Okay, so there’s a bunch of stuff to review. Let’s cover it by way of an INBOX to flesh out some of the ideas and knowns and unknowns.
First, let’s briefly cover last night’s game. I’ll pass the torch to you for first reactions.
Last night’s game at Atlanta
Andy G: First reaction would be that last night’s game is a microcosm of the Kevin Love Era of Timberwolves basketball. Love put up Chamberlainian NUMB#RS in a losing effort to a “decent” team. No exaggeration here: Love dropped 43 and 19. In a loss. To the Hawks.
I’ve seen this movie before. It’s not a good movie.
So yeah, #fml.
The Wolves aren’t very good defensively. (Duh.) Yeah, they’re smart about not fouling too much and their efficiency stats are pretty decent. (They remain 11th ranked in the league.) I tried to think of a way to capture what I feel like is the truth (the Wolves stink on defense, despite the overall efficiency metric that says otherwise). The best I could come up with is to filter by 4th Quarter defense in losses. The Wolves have too many blowout wins (and almost no close wins) to make their fourth quarter performance a reliable measure of anything. But they have 24 losses in 47 games, and a great deal of those were games that the Wolves *could’ve* (should’ve?) won.
By that measure (fourth quarter defense in losses) the Wolves rank 23rd in the NBA with a defensive rating of 114.5. (In those 24 games, their fourth quarter offensive rating is 100.0.)
Last night, the Wolves scored a ton in the fourth quarter. 38 points. That should’ve been enough to come back and win, but they allowed the Hawks — THE HAWKS! — to score 34 in the same period.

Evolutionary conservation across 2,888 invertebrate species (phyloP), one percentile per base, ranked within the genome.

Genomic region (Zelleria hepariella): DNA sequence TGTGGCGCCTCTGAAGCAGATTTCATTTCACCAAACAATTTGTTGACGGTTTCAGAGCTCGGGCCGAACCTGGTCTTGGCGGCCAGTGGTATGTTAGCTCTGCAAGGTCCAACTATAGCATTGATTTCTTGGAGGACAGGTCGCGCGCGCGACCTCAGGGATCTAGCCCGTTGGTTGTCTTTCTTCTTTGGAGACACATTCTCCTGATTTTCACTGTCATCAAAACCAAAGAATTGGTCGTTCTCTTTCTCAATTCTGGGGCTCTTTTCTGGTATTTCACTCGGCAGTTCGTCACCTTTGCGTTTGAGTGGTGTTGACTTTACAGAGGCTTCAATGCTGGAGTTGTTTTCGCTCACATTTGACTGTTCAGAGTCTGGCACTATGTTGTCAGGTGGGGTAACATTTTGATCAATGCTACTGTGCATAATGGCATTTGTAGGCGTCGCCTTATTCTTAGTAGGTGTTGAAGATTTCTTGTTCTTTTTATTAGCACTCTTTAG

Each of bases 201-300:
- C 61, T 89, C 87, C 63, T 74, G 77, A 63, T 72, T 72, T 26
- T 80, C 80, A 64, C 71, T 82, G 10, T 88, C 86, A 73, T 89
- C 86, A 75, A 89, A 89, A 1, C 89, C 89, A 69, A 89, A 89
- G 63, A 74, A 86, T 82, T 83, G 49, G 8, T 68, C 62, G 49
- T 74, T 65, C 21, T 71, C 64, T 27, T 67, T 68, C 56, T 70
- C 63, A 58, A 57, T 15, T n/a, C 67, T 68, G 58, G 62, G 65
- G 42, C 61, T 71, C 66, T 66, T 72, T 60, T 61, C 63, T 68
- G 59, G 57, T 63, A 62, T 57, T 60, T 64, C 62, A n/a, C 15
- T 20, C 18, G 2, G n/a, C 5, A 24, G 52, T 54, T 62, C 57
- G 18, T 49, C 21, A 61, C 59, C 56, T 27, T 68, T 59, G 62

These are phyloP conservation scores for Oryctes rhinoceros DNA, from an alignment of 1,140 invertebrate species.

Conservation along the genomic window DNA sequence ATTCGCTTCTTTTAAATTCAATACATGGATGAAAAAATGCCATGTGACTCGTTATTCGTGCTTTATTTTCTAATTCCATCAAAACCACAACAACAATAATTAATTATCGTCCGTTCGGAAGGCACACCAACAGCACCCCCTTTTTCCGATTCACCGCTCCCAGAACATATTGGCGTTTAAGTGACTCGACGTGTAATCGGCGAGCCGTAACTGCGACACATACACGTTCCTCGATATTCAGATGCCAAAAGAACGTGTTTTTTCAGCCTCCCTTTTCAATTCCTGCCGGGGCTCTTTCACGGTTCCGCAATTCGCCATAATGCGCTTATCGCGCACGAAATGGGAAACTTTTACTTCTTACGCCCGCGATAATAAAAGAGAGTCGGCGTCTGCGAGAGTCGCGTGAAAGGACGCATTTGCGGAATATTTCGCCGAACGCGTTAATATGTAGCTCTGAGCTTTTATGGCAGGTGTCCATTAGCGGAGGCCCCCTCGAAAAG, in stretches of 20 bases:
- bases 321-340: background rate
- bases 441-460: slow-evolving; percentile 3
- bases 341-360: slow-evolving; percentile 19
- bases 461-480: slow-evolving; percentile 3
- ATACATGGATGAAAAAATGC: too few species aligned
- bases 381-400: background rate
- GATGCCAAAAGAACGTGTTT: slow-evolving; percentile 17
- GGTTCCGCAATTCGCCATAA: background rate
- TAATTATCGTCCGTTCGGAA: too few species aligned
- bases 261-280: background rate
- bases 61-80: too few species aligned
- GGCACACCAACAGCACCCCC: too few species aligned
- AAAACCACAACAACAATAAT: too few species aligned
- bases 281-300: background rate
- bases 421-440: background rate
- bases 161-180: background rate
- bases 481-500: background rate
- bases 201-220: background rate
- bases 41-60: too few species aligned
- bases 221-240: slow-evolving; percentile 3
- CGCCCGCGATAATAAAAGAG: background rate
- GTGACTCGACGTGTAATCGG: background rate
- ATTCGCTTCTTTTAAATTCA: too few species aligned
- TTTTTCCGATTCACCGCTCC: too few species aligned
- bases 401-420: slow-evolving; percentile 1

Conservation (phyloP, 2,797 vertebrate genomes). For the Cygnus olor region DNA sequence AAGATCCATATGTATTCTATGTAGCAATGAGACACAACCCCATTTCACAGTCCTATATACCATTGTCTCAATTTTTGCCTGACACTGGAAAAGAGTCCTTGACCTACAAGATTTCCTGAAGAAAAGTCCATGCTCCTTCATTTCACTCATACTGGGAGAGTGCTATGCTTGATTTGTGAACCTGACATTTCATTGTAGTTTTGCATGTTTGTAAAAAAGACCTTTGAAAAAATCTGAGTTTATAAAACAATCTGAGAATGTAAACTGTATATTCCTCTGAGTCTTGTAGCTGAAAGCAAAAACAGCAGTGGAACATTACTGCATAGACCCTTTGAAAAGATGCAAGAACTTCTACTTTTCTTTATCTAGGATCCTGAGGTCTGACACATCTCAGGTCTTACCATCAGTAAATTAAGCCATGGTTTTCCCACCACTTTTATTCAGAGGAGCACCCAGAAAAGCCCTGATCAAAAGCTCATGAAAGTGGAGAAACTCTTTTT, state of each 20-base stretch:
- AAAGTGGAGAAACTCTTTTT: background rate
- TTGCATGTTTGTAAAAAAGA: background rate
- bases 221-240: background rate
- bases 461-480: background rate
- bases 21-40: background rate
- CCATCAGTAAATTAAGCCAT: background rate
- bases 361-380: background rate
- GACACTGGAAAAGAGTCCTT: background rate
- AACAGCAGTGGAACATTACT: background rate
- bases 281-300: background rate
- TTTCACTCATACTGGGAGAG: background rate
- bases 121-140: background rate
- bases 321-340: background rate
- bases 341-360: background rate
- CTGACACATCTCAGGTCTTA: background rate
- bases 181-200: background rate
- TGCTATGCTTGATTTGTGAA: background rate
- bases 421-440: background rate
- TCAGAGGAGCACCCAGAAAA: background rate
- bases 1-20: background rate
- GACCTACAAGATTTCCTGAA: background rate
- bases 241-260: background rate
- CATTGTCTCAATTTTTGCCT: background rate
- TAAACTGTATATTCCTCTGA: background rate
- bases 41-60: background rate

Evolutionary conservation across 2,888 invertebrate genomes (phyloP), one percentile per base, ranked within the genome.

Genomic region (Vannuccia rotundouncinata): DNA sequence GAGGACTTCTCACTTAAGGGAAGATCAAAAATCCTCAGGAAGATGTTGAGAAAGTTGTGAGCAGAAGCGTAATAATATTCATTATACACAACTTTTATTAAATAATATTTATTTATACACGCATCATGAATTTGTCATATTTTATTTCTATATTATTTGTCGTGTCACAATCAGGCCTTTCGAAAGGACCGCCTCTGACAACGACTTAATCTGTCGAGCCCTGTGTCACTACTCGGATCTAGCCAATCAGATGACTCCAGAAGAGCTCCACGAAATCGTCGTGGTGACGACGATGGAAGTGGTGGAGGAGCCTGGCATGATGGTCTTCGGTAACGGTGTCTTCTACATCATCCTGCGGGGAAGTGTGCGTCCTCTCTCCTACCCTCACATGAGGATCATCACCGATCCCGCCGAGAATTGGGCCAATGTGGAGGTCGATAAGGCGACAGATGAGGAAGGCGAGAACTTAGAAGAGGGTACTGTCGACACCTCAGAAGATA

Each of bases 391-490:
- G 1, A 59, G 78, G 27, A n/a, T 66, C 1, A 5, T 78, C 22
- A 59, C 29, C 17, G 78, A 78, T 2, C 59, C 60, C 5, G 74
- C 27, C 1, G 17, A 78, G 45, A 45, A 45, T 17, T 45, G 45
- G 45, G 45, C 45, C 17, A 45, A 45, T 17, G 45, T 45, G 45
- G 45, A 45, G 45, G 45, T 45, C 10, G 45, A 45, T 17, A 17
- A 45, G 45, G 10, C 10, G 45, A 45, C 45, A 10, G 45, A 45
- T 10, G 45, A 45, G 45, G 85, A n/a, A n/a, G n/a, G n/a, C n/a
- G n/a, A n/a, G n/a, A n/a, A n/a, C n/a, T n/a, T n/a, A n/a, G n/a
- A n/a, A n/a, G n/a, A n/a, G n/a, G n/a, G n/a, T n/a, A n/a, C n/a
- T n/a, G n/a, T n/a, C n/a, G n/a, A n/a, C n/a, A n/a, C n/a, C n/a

I don’t have it in me to dig into more detail than that. The roster just isn’t built very well, right now. There are too many one-way players. I’m not even sure there’s a single “two-way” player on the team. That makes it hard to win against good teams, or build anything resembling a sustainable formula for success.
So, there’s more to it than that – what of the Adelman-Rubio-Barea dynamic that’s been overshadowing backcourt rotations lately?
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Nikola Pekovic’s emergence was key to last night’s victory and is critical to the Timberwolves’ long-term prospects (Artwork brought to you by Holly G)
Andy G: I closed yesterday’s post with: “If last night’s loss was an eye opener for the defense, perhaps a renewed focus can keep the Celtics under 90 points tonight and give the fans an enjoyable win to watch.”
Well, the Wolves held Boston to just 88 points, won by 18, and gave the fans a win that was mostly enjoyable to watch. Despite some first-half struggles from the Kevins, the Wolves used a combination of transition offense, J.J. Barea Hero Ball, and Nikola Pekovic glass eating to take a five-point lead after two quarters. In the second half, Kevin Martin calibrated his three-point range (he was short on just about everything in the first) and Kevin Love showed off hook shots while also grinding out foul-draws to the tune of a workmanlike 23 points and 12 rebounds. The 7 turnovers on his line are evidence of some of his struggles in this game. Robbie Hummel advanced the “positive correlation guy” narrative drum that I’m beating, with 8 points in 20 minutes of (+14) basketball. On defense, Adelman said that they wanted to make Boston a jumpshooting team. They pretty much succeeded at this. Early on, those jumpers went in. Later on, they didn’t. The lead grew and the Wolves cruised to a comfortable win. This team seems like a good front runner.
Let me get back to Pekovic for a moment because I think his performance gets to a bigger-picture issue with this team. With Ricky Rubio being such a non scorer (3 points combined in the two games this weekend) and nobody on the team possessing elite shot creating in the traditional mold of a LeBron/Melo/Wade/Kobe nature, I think one of the keys on nights like last night is to pound the offensive glass. There will be games like this one (the Cleveland loss was a good example) where the offense sputters and they’ll need an alternate route to points. Pek had 8 offensive boards last night and scored 20 points on 8-9 shooting. Most of these were putbacks.